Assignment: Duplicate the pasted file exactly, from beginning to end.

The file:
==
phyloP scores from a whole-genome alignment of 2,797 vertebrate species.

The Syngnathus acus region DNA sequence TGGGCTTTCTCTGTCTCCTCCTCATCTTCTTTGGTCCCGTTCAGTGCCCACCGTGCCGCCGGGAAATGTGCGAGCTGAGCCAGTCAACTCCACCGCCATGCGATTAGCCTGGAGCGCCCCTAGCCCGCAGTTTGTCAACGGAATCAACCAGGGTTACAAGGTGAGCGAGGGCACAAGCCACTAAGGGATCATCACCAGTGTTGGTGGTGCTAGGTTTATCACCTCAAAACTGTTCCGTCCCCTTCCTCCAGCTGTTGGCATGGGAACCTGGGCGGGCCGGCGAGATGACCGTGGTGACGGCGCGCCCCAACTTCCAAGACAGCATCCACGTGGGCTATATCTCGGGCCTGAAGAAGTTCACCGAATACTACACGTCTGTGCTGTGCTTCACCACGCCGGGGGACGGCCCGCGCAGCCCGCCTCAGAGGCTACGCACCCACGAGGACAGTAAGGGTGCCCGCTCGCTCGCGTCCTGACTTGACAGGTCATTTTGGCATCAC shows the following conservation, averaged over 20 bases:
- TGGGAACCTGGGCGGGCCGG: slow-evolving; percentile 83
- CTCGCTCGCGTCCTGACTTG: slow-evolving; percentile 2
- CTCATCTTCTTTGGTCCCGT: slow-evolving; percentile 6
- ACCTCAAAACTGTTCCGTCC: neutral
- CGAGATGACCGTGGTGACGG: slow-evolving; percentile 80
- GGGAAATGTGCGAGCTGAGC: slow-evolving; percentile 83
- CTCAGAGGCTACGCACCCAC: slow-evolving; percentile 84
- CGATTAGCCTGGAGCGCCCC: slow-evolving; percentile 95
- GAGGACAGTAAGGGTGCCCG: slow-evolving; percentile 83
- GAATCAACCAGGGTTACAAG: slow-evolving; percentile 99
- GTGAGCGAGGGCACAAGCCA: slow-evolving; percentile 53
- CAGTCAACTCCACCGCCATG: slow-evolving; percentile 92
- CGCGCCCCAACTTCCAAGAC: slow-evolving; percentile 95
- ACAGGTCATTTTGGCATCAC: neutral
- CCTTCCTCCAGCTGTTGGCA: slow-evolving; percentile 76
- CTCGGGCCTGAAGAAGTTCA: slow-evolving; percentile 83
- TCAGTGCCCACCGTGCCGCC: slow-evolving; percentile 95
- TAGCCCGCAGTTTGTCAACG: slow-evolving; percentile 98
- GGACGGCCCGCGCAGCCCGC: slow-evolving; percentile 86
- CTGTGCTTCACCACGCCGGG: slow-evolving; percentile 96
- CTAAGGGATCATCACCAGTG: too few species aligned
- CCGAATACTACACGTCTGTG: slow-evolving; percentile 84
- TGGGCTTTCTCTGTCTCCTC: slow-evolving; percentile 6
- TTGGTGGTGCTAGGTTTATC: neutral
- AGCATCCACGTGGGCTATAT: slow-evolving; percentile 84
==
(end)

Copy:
phyloP scores from a whole-genome alignment of 2,797 vertebrate species.

The Syngnathus acus region DNA sequence TGGGCTTTCTCTGTCTCCTCCTCATCTTCTTTGGTCCCGTTCAGTGCCCACCGTGCCGCCGGGAAATGTGCGAGCTGAGCCAGTCAACTCCACCGCCATGCGATTAGCCTGGAGCGCCCCTAGCCCGCAGTTTGTCAACGGAATCAACCAGGGTTACAAGGTGAGCGAGGGCACAAGCCACTAAGGGATCATCACCAGTGTTGGTGGTGCTAGGTTTATCACCTCAAAACTGTTCCGTCCCCTTCCTCCAGCTGTTGGCATGGGAACCTGGGCGGGCCGGCGAGATGACCGTGGTGACGGCGCGCCCCAACTTCCAAGACAGCATCCACGTGGGCTATATCTCGGGCCTGAAGAAGTTCACCGAATACTACACGTCTGTGCTGTGCTTCACCACGCCGGGGGACGGCCCGCGCAGCCCGCCTCAGAGGCTACGCACCCACGAGGACAGTAAGGGTGCCCGCTCGCTCGCGTCCTGACTTGACAGGTCATTTTGGCATCAC shows the following conservation, averaged over 20 bases:
- TGGGAACCTGGGCGGGCCGG: slow-evolving; percentile 83
- CTCGCTCGCGTCCTGACTTG: slow-evolving; percentile 2
- CTCATCTTCTTTGGTCCCGT: slow-evolving; percentile 6
- ACCTCAAAACTGTTCCGTCC: neutral
- CGAGATGACCGTGGTGACGG: slow-evolving; percentile 80
- GGGAAATGTGCGAGCTGAGC: slow-evolving; percentile 83
- CTCAGAGGCTACGCACCCAC: slow-evolving; percentile 84
- CGATTAGCCTGGAGCGCCCC: slow-evolving; percentile 95
- GAGGACAGTAAGGGTGCCCG: slow-evolving; percentile 83
- GAATCAACCAGGGTTACAAG: slow-evolving; percentile 99
- GTGAGCGAGGGCACAAGCCA: slow-evolving; percentile 53
- CAGTCAACTCCACCGCCATG: slow-evolving; percentile 92
- CGCGCCCCAACTTCCAAGAC: slow-evolving; percentile 95
- ACAGGTCATTTTGGCATCAC: neutral
- CCTTCCTCCAGCTGTTGGCA: slow-evolving; percentile 76
- CTCGGGCCTGAAGAAGTTCA: slow-evolving; percentile 83
- TCAGTGCCCACCGTGCCGCC: slow-evolving; percentile 95
- TAGCCCGCAGTTTGTCAACG: slow-evolving; percentile 98
- GGACGGCCCGCGCAGCCCGC: slow-evolving; percentile 86
- CTGTGCTTCACCACGCCGGG: slow-evolving; percentile 96
- CTAAGGGATCATCACCAGTG: too few species aligned
- CCGAATACTACACGTCTGTG: slow-evolving; percentile 84
- TGGGCTTTCTCTGTCTCCTC: slow-evolving; percentile 6
- TTGGTGGTGCTAGGTTTATC: neutral
- AGCATCCACGTGGGCTATAT: slow-evolving; percentile 84